by Jojo Moyes
First sentence: “It was the third time in a week that the air-conditioning had gone out at the Hospital de Clinicas, and the heat was so heavy that the nurses had taken to holding battery-operated plastic fans over the intensive-care patients in an effort to keep them cool.”
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Review copy provided by the publisher.
Content: There’s some swearing, including f-bombs, and some talk of sex. It’s in the Fiction section of the bookstore.
The plot of this is kind of hard to describe. It’s a mother-daughter story — Suzanna has always lived with the shadow of her mother’s flighty-ness; she left Suzanna’s dad and ran off with a salesman, and then died shortly thereafter. And it’s about class — because of her mother, and long memories of the town, Suzanna’s always felt like an outsider in her privileged English family. It’s about relationships and choices: Suzanna’s husband, Nick, has been on her case to have a baby, which she’s not happy about. It’s about friendship: Opening up her “Peacock Emporium” in the small town where she grew up, Suzanna makes a good friend in Jessie, and discovers what it Means To Live. And it’s about new love: Argentinian Alejandro moves to town and Suzanna realizes that maybe she’s been with the wrong man for 10 years.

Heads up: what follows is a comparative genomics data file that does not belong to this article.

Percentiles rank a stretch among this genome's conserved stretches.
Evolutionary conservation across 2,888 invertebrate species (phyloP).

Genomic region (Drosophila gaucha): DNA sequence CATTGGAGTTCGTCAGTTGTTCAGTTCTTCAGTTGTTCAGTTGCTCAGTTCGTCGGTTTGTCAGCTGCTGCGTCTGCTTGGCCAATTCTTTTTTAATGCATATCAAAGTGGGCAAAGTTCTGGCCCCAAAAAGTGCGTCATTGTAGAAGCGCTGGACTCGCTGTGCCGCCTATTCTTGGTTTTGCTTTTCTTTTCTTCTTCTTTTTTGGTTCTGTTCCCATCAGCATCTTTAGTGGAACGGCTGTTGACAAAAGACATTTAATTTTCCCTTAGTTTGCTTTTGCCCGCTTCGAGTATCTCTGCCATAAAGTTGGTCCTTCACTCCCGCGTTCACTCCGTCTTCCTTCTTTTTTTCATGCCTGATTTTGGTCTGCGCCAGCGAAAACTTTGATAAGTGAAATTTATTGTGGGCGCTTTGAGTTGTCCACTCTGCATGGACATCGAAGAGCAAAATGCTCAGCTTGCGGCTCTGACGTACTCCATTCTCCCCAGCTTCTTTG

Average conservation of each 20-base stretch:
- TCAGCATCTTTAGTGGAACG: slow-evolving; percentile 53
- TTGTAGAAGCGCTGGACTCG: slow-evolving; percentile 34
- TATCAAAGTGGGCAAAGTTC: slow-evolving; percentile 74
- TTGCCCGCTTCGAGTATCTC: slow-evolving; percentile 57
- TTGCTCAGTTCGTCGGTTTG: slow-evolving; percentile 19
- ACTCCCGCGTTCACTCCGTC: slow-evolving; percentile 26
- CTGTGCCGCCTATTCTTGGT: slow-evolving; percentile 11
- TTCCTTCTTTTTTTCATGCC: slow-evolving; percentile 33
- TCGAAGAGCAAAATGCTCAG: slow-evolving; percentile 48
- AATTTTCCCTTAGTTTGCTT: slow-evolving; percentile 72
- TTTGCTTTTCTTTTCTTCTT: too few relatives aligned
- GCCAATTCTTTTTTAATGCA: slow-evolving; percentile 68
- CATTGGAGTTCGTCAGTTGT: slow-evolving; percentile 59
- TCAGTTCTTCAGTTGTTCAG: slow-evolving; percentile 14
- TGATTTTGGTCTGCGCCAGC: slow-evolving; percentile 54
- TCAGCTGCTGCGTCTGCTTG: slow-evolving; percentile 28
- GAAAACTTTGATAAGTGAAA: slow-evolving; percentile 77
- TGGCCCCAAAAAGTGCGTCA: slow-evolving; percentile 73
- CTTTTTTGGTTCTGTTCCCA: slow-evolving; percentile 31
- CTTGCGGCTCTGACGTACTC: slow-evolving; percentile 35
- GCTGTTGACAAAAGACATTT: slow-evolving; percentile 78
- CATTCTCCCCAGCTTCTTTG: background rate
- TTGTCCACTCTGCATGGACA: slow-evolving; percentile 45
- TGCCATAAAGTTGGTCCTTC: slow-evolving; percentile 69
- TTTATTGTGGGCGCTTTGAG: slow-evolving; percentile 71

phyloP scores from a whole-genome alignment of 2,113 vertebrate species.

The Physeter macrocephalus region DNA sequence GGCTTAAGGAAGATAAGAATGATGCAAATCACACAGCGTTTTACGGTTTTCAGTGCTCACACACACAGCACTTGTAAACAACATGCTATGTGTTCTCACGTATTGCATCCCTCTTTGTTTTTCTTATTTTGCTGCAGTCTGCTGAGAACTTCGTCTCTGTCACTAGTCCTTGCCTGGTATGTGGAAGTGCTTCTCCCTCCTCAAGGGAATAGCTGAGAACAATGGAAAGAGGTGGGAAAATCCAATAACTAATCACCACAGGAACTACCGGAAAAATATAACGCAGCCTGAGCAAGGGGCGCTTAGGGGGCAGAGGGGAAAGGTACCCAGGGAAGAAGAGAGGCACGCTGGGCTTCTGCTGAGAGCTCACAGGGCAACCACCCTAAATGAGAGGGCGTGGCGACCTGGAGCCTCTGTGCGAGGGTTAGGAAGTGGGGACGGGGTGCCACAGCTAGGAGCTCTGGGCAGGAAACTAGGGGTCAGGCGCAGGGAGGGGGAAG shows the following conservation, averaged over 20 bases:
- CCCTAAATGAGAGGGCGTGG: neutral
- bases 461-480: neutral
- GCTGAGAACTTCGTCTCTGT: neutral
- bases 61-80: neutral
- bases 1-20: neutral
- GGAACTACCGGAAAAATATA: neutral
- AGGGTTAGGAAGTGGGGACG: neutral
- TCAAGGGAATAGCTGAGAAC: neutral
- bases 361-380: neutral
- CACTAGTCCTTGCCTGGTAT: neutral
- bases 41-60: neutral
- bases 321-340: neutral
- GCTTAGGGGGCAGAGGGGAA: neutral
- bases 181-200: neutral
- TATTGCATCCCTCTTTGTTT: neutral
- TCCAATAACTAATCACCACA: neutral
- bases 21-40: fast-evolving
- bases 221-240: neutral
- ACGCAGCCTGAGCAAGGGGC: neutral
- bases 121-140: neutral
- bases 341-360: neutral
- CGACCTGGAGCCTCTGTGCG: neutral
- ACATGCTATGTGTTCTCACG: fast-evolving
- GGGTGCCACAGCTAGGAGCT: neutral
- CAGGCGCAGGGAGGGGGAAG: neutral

I didn’t dislike it; I finished it, after all. And Moyes is a good writer. This one kept jumping back and forth in time, which made it kind of difficult to tell ages and time periods, but I didn’t mind it all too much. I didn’t love it, though. I guess nothing happened for most of the book, and then everything came down in the last 100 pages and maybe it felt rushed? I’m not entirely sure. I read this in bits and pieces over several months, which also may have contributed to me not really getting into the book.
Or maybe it’s just that adult fiction, sometimes, just doesn’t do things as well as it could. Not the best book out there, but not the worst either.